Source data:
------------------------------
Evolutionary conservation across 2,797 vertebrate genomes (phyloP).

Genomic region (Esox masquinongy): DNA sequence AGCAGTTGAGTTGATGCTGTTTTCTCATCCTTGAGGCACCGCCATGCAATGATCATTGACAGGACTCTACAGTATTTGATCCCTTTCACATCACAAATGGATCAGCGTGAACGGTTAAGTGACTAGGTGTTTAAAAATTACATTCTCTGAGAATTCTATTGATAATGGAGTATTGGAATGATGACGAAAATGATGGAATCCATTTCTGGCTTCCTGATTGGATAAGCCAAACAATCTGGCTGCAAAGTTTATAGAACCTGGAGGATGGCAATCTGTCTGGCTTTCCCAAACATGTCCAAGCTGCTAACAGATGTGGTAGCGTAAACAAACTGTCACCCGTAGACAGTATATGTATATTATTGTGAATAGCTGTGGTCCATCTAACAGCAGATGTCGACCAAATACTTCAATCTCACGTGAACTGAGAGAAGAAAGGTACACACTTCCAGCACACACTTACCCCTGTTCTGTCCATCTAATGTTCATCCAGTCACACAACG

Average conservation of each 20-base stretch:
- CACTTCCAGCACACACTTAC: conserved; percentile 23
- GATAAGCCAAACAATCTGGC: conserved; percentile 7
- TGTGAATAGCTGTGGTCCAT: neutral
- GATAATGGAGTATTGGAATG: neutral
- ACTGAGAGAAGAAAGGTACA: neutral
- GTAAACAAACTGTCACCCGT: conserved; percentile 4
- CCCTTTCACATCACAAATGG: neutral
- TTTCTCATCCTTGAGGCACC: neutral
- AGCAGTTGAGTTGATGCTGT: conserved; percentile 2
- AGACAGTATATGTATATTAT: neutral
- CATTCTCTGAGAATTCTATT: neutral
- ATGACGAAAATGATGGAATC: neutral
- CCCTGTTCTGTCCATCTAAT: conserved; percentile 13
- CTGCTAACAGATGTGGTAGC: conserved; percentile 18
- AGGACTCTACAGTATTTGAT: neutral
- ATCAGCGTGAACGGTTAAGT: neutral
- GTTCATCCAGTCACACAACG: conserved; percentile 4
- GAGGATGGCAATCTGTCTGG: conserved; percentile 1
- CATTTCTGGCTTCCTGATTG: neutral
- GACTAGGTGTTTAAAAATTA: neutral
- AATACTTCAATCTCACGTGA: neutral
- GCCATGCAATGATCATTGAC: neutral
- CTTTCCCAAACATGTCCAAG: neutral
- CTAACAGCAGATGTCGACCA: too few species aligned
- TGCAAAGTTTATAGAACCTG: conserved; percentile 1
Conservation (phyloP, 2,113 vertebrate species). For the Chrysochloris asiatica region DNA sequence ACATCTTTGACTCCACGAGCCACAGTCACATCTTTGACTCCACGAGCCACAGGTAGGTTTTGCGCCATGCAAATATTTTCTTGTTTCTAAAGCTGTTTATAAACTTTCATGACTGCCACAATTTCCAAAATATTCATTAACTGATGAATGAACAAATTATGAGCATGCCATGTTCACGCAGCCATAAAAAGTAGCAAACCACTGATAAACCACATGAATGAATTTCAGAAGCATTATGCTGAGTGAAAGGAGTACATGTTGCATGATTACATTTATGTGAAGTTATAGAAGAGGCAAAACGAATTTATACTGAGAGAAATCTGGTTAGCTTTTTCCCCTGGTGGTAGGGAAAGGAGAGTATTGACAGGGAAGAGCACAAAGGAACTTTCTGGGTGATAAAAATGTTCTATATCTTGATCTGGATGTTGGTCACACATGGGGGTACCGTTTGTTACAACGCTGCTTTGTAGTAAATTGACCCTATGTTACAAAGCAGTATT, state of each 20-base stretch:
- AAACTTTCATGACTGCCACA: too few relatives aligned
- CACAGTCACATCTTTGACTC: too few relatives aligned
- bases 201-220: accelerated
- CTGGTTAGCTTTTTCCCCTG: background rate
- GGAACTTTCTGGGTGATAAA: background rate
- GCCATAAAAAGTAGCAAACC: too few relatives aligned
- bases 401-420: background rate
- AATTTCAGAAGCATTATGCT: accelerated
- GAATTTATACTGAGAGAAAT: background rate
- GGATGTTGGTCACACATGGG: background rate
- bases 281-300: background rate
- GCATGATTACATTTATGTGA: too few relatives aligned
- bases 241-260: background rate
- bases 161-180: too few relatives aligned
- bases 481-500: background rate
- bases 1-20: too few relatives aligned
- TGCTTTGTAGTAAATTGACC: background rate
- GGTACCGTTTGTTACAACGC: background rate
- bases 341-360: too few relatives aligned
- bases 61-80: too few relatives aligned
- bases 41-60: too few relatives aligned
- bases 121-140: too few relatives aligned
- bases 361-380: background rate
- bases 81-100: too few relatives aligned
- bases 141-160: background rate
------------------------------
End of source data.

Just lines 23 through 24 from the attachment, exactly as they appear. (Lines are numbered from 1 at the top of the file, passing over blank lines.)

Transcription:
- GACTAGGTGTTTAAAAATTA: neutral
- AATACTTCAATCTCACGTGA: neutral